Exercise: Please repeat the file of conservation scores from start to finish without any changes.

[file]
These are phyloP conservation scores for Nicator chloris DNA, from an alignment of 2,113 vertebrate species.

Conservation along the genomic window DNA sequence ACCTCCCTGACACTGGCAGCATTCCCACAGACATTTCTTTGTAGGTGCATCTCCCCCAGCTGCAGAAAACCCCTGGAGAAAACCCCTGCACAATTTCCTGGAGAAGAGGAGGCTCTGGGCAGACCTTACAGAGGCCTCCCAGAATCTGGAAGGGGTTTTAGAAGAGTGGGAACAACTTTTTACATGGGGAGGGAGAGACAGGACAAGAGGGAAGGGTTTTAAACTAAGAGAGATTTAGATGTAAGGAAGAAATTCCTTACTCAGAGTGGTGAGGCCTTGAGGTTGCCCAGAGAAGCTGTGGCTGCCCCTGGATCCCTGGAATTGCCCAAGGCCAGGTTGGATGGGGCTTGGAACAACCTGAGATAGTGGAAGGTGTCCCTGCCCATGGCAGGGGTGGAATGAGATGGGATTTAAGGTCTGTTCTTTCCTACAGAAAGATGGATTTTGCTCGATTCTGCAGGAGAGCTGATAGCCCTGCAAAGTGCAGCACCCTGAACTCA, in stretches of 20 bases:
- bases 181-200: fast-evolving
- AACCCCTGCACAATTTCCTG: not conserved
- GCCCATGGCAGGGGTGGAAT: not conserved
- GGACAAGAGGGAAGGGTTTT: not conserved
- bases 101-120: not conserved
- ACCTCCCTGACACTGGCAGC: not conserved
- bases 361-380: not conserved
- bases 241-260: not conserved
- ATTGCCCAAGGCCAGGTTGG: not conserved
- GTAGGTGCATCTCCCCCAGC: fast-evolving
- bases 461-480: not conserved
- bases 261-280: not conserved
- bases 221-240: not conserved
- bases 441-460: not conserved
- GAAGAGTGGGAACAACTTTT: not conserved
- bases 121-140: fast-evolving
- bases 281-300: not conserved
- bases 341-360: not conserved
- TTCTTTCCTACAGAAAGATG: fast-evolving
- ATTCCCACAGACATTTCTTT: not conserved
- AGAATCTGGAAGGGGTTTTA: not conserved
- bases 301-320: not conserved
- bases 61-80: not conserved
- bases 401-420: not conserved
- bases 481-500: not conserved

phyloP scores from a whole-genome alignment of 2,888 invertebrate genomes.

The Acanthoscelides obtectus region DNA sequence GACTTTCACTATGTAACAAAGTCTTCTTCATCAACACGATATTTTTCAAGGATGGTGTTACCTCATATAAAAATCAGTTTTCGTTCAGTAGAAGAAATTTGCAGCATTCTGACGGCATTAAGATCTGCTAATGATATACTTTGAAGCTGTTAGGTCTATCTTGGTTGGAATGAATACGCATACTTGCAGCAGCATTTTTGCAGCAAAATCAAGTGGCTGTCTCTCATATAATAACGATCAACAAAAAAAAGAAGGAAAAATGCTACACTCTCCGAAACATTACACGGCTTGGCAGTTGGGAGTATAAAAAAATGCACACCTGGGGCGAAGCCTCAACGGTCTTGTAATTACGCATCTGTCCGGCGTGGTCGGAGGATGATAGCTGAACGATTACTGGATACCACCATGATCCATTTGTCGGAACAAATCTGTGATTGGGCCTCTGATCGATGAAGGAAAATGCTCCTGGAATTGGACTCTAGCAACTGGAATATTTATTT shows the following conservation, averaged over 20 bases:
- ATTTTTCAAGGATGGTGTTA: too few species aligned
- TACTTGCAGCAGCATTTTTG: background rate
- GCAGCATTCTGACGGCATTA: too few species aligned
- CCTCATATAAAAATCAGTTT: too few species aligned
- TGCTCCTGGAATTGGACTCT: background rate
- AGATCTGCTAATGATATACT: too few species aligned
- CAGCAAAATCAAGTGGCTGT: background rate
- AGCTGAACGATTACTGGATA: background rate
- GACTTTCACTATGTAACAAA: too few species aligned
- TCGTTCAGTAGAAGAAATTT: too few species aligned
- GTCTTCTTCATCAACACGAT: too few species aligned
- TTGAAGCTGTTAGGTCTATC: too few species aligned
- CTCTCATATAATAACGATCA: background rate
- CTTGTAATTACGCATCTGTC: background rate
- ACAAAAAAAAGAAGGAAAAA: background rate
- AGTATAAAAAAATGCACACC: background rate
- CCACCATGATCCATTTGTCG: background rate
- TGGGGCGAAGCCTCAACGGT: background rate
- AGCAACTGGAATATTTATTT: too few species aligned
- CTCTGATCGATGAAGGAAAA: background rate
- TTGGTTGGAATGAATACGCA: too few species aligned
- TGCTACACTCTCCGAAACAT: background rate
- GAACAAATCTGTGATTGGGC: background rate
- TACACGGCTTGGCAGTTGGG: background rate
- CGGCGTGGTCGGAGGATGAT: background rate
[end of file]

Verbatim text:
These are phyloP conservation scores for Nicator chloris DNA, from an alignment of 2,113 vertebrate species.

Conservation along the genomic window DNA sequence ACCTCCCTGACACTGGCAGCATTCCCACAGACATTTCTTTGTAGGTGCATCTCCCCCAGCTGCAGAAAACCCCTGGAGAAAACCCCTGCACAATTTCCTGGAGAAGAGGAGGCTCTGGGCAGACCTTACAGAGGCCTCCCAGAATCTGGAAGGGGTTTTAGAAGAGTGGGAACAACTTTTTACATGGGGAGGGAGAGACAGGACAAGAGGGAAGGGTTTTAAACTAAGAGAGATTTAGATGTAAGGAAGAAATTCCTTACTCAGAGTGGTGAGGCCTTGAGGTTGCCCAGAGAAGCTGTGGCTGCCCCTGGATCCCTGGAATTGCCCAAGGCCAGGTTGGATGGGGCTTGGAACAACCTGAGATAGTGGAAGGTGTCCCTGCCCATGGCAGGGGTGGAATGAGATGGGATTTAAGGTCTGTTCTTTCCTACAGAAAGATGGATTTTGCTCGATTCTGCAGGAGAGCTGATAGCCCTGCAAAGTGCAGCACCCTGAACTCA, in stretches of 20 bases:
- bases 181-200: fast-evolving
- AACCCCTGCACAATTTCCTG: not conserved
- GCCCATGGCAGGGGTGGAAT: not conserved
- GGACAAGAGGGAAGGGTTTT: not conserved
- bases 101-120: not conserved
- ACCTCCCTGACACTGGCAGC: not conserved
- bases 361-380: not conserved
- bases 241-260: not conserved
- ATTGCCCAAGGCCAGGTTGG: not conserved
- GTAGGTGCATCTCCCCCAGC: fast-evolving
- bases 461-480: not conserved
- bases 261-280: not conserved
- bases 221-240: not conserved
- bases 441-460: not conserved
- GAAGAGTGGGAACAACTTTT: not conserved
- bases 121-140: fast-evolving
- bases 281-300: not conserved
- bases 341-360: not conserved
- TTCTTTCCTACAGAAAGATG: fast-evolving
- ATTCCCACAGACATTTCTTT: not conserved
- AGAATCTGGAAGGGGTTTTA: not conserved
- bases 301-320: not conserved
- bases 61-80: not conserved
- bases 401-420: not conserved
- bases 481-500: not conserved

phyloP scores from a whole-genome alignment of 2,888 invertebrate genomes.

The Acanthoscelides obtectus region DNA sequence GACTTTCACTATGTAACAAAGTCTTCTTCATCAACACGATATTTTTCAAGGATGGTGTTACCTCATATAAAAATCAGTTTTCGTTCAGTAGAAGAAATTTGCAGCATTCTGACGGCATTAAGATCTGCTAATGATATACTTTGAAGCTGTTAGGTCTATCTTGGTTGGAATGAATACGCATACTTGCAGCAGCATTTTTGCAGCAAAATCAAGTGGCTGTCTCTCATATAATAACGATCAACAAAAAAAAGAAGGAAAAATGCTACACTCTCCGAAACATTACACGGCTTGGCAGTTGGGAGTATAAAAAAATGCACACCTGGGGCGAAGCCTCAACGGTCTTGTAATTACGCATCTGTCCGGCGTGGTCGGAGGATGATAGCTGAACGATTACTGGATACCACCATGATCCATTTGTCGGAACAAATCTGTGATTGGGCCTCTGATCGATGAAGGAAAATGCTCCTGGAATTGGACTCTAGCAACTGGAATATTTATTT shows the following conservation, averaged over 20 bases:
- ATTTTTCAAGGATGGTGTTA: too few species aligned
- TACTTGCAGCAGCATTTTTG: background rate
- GCAGCATTCTGACGGCATTA: too few species aligned
- CCTCATATAAAAATCAGTTT: too few species aligned
- TGCTCCTGGAATTGGACTCT: background rate
- AGATCTGCTAATGATATACT: too few species aligned
- CAGCAAAATCAAGTGGCTGT: background rate
- AGCTGAACGATTACTGGATA: background rate
- GACTTTCACTATGTAACAAA: too few species aligned
- TCGTTCAGTAGAAGAAATTT: too few species aligned
- GTCTTCTTCATCAACACGAT: too few species aligned
- TTGAAGCTGTTAGGTCTATC: too few species aligned
- CTCTCATATAATAACGATCA: background rate
- CTTGTAATTACGCATCTGTC: background rate
- ACAAAAAAAAGAAGGAAAAA: background rate
- AGTATAAAAAAATGCACACC: background rate
- CCACCATGATCCATTTGTCG: background rate
- TGGGGCGAAGCCTCAACGGT: background rate
- AGCAACTGGAATATTTATTT: too few species aligned
- CTCTGATCGATGAAGGAAAA: background rate
- TTGGTTGGAATGAATACGCA: too few species aligned
- TGCTACACTCTCCGAAACAT: background rate
- GAACAAATCTGTGATTGGGC: background rate
- TACACGGCTTGGCAGTTGGG: background rate
- CGGCGTGGTCGGAGGATGAT: background rate